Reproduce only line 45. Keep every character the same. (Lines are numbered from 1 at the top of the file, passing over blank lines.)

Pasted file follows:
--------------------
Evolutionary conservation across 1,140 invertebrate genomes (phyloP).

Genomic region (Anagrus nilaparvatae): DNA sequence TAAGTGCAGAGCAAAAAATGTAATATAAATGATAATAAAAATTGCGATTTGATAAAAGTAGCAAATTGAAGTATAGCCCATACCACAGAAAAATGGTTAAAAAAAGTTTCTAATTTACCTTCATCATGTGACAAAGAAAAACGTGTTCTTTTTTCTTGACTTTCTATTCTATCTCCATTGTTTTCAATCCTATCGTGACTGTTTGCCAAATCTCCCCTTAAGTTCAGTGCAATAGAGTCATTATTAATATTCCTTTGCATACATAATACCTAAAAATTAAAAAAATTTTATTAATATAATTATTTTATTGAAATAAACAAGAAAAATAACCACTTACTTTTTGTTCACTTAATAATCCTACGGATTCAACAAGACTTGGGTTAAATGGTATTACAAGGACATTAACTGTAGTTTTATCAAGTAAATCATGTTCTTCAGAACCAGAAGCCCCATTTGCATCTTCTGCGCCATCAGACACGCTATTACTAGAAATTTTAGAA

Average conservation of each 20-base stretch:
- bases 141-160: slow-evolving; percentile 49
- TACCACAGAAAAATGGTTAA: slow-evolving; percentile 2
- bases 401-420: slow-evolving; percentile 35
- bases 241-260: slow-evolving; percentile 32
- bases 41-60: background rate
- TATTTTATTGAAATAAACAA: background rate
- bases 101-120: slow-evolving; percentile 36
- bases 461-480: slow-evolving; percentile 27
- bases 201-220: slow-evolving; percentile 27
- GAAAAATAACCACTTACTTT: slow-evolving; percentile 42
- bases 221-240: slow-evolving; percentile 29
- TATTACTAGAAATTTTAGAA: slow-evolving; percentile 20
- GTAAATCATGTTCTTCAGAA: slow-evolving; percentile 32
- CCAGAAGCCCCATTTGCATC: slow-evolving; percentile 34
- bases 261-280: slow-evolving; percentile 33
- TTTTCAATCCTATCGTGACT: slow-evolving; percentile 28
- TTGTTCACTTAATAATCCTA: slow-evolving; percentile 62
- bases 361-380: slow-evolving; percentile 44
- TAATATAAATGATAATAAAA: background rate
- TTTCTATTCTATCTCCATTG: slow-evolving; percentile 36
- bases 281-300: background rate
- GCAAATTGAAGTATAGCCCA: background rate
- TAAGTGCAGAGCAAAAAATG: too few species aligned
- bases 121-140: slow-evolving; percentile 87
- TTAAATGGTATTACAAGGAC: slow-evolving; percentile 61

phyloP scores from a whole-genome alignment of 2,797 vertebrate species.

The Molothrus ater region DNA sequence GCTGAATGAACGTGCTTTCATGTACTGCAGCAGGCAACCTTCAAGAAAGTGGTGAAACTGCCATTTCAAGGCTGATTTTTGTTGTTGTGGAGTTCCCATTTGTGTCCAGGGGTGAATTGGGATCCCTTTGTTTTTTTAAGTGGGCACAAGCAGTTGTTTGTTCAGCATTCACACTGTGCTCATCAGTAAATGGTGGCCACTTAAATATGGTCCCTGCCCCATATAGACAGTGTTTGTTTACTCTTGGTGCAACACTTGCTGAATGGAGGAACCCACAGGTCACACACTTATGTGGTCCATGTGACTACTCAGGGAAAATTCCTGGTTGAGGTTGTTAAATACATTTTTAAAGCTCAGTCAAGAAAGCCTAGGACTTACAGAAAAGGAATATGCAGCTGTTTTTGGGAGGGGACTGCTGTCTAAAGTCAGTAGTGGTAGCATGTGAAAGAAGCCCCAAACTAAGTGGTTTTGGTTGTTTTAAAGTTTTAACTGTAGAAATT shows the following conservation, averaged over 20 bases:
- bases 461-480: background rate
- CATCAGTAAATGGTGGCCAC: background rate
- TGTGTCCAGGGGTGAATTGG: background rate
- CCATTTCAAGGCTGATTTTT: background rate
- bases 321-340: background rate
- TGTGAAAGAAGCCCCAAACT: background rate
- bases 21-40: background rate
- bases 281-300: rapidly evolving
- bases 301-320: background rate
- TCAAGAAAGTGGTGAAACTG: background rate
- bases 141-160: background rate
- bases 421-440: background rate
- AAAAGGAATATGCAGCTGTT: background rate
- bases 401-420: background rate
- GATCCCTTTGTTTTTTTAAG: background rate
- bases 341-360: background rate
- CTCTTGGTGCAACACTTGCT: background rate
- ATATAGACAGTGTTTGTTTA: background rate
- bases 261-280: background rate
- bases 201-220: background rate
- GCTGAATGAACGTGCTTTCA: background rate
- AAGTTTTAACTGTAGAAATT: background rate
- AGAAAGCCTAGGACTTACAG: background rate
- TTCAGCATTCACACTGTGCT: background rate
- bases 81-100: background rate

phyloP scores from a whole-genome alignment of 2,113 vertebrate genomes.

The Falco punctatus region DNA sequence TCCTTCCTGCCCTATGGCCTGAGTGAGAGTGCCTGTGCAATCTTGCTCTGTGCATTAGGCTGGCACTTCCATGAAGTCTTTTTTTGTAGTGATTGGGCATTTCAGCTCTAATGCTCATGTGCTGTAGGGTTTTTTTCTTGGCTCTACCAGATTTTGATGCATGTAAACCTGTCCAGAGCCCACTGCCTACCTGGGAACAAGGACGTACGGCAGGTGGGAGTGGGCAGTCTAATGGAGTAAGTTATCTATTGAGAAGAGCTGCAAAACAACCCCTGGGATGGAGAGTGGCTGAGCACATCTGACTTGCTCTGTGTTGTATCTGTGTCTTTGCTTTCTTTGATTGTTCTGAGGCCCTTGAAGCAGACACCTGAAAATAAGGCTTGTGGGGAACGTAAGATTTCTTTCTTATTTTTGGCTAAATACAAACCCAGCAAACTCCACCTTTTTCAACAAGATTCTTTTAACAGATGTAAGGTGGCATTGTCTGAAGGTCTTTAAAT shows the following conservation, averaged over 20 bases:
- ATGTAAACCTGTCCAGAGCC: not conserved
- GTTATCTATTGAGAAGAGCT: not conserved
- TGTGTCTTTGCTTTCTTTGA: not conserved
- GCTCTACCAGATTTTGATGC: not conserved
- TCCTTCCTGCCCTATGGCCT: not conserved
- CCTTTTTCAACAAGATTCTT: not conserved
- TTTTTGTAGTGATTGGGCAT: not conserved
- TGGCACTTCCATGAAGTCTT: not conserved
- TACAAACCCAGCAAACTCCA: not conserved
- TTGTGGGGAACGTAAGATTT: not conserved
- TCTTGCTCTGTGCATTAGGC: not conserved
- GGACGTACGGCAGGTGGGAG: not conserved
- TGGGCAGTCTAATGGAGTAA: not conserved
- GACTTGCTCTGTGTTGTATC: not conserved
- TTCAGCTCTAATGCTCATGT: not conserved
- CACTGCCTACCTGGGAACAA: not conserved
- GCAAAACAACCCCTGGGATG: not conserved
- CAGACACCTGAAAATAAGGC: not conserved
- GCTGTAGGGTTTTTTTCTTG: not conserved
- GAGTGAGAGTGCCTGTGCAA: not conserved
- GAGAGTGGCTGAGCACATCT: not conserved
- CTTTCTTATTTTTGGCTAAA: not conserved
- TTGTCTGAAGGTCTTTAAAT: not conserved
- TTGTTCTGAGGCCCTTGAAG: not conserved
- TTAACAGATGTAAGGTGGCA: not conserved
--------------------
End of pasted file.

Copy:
- GATCCCTTTGTTTTTTTAAG: background rate